GoPro Hero 4 – How Camera is Dismantled and Becomes a Better Recorder for Actions

This week’s readings address modularity and modular design, which divides up a whole complex system into interconnected, self-contained systems [i]. Modularity, according to Universal Principles of Design, helps to decentralize the system architecture, and thus improves reliability, flexibility, and maintainability [ii]. Gradual innovations on the module level, or sometimes even the recombination of modules, could improve the user experience significantly [v]. Electronics nowadays tend to inbound more modules into the same gadget to make it more capable (such as smart phones – it is not only a communication tool, but with different modules combined, is also a camera, file handler, MP3, etc.). On the other hand, GoPro is doing the contrary. To some extend it is trying to dismantle a camera module and keeping only the most essential parts within the gadget, while externalizing the “not that necessary” modules. Here I would like to use GoPro Hero 4 as a case to examine the modularity principle.

 

Essential modules in GoPro Hero 4

Dessemply of GoPro Hero 4 from IFIXIT

 

This replacement guide shows us the hardware in GoPro. From the instructor’s level, essential modular in GoPro Hero 4 are [iii]:

  • “SuperView” Lens: focuses the light before it reaches the camera sensor, enabling the camera to take wide-angle pictures
  • Image Sensor: an optical device used to capture light and store the visual data into digital storage
  • Speaker: to record sounds
  • Motherboard: the brain of the camera, controlling all of its functions
  • Battery: to power the device
  • Port: to connect LCD devices, external battery packs, and other accessories
  • LCD Screen: show feedback once the user gives instructions

 

Externalize GUI – How it Becomes More Suitable for Activity Filming

One of the major differences between Hero 4 and a common digital camera is that Hero 4 does not have a built-in display system – there’s no screen, no eyepiece for the users to see the picture while taking it. It is designed and reduced to the core principle of a camera –  a sensor only to capture and record sounds and images.

The display system, which is embedded in most of the cameras, is externalized from Hero 4. This gadget is thus “remodualized” as a tinier one caters to the need of action sport lovers, as for them, recording the experiences is the deepest sense, and the display system would not be frequently used while users are doing outdoor sports. The removal of the screen makes Hero 4 a smaller and easier-to-attach camera than the normal ones, and also saves the battery so that it can be used for longer for one charge.

The externalized display system becomes the GoPro application, which users could easily access on any portable devices through Wi-Fi or Bluetooth. GoPro app works as the Graphical User Interface (GUI) for the camera, and users could easily use it to control their GoPro, check out the shots or create clips. Moreover, as this external GUI can directly connect GoPro to the cell phone, it provides the users an easier approach to share the moments to social media, such as Instagram and Facebook, thus better connects them to the community they want to be a part of.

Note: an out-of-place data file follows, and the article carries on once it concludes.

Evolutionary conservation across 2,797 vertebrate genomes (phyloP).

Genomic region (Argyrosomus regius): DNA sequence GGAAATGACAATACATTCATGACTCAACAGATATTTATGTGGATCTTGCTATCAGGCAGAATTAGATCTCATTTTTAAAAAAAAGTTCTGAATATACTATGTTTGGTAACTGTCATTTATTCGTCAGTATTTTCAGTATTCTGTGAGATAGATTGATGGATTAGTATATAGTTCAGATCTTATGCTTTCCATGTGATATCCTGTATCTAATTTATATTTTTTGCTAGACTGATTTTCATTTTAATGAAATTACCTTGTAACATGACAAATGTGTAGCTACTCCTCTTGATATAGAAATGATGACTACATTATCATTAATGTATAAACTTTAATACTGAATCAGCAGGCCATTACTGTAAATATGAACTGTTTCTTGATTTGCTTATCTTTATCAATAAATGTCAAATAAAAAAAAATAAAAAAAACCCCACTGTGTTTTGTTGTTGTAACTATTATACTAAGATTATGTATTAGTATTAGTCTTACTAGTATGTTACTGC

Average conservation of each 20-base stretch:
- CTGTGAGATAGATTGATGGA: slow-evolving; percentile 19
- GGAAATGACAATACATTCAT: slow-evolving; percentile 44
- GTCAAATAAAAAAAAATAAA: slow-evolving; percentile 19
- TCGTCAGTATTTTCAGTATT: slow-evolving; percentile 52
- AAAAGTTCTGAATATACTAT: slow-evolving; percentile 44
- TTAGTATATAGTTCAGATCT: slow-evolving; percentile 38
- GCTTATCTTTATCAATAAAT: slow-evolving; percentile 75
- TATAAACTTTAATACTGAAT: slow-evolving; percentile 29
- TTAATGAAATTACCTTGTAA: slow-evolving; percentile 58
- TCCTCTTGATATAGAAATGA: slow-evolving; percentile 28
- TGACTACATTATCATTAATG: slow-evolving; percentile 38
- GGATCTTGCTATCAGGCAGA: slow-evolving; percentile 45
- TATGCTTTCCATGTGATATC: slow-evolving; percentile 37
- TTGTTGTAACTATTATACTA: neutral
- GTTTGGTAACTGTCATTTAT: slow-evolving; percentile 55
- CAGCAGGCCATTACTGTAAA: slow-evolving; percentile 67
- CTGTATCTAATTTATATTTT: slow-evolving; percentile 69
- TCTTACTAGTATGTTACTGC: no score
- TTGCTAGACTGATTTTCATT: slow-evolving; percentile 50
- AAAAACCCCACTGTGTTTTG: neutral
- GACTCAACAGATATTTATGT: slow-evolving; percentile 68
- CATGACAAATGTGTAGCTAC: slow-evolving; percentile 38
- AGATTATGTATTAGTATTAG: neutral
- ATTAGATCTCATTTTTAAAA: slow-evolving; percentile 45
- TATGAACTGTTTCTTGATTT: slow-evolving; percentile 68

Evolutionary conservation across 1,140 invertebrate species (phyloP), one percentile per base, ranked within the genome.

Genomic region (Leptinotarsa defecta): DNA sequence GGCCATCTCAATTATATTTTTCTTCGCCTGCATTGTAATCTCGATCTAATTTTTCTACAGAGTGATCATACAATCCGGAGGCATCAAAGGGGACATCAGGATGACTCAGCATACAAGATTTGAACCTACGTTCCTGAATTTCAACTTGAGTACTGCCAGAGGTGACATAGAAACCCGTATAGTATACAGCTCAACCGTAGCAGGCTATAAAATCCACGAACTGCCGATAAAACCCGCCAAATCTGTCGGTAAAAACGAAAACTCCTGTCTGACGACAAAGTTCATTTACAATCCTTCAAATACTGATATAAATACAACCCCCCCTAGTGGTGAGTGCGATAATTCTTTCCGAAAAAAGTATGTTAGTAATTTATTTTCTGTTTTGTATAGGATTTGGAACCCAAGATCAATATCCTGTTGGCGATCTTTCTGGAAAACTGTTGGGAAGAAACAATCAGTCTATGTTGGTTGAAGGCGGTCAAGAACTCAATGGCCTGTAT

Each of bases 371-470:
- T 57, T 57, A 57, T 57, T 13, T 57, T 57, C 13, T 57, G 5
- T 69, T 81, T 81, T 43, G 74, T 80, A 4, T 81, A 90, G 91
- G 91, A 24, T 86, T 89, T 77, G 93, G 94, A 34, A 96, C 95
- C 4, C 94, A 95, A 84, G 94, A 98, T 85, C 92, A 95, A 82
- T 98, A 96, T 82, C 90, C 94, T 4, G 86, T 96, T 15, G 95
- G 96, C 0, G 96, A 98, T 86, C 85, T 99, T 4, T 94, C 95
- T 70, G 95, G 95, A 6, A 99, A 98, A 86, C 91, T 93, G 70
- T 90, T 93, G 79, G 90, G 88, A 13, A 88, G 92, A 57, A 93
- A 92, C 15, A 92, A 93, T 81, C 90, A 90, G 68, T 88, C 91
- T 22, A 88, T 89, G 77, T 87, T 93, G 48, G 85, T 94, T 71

Introducing Capture App

 

Accessories – Flexible Design according to the Users’ Preference 

Following the basic structures-context-changes template, changes occur as a result of combinations and sequences of simple structures [v]. GoPro has also provided its users other add-on modules to improve the camera’s performance. For example, LCD BacPac shows the captured pictures directly, Drone enables users to take aerial photos, Karma Grip stabilizes the GoPro camera for capturing smooth videos, and also, with cases and mounts, GoPro is waterproofed, and could be attached to wherever the user want it to be [vi]. To some extend, GoPro camera could be seen as the most central piece of module in the whole GoPro system, while the add-on modules creates space for the users to personalize their own camera, thus adjustments and differences could be made by changing a piece of the system without redoing the whole.  

The notion of a core piece and add-on accessories not only helps the company to profit more, but more importantly, it invites users into the design process and build up their GoPro according to their own preferences and requirements. At this point, GoPro could be seen as a “just-embedded system”, that the modular innovation and recombination are encouraged by the visible design rules, and there are also space  for future system evolutions [iv].

One of the add-on accessories choices: the Drone

 

 

References

[i] Martin Irvine, “Introduction to Modularity and Abstraction Layers”.

[ii] Lidwell, William, Kritina Holden, and Jill Butler. Universal Principles of Design. Revised. Beverly, MA: Rockport Publishers, 2010.

[iii] “GoPro Hero4 Silver Repair.” IFixit. Accessed September 20, 2017. https://www.ifixit.com/Device/GoPro_Hero4_Silver.

[iv] Richard N. Langlois, “Modularity in Technology and Organization.” Journal of Economic Behavior & Organization 49, no. 1 (September 2002): 19-37.

[v] Carliss Y. Baldwin and Kim B. Clark, Design Rules, Vol. 1: The Power of Modularity. Cambridge, MA: The MIT Press, 2000.

[vi] “Gopro Homepage.” Accessed September 20, 2017. https://gopro.com/.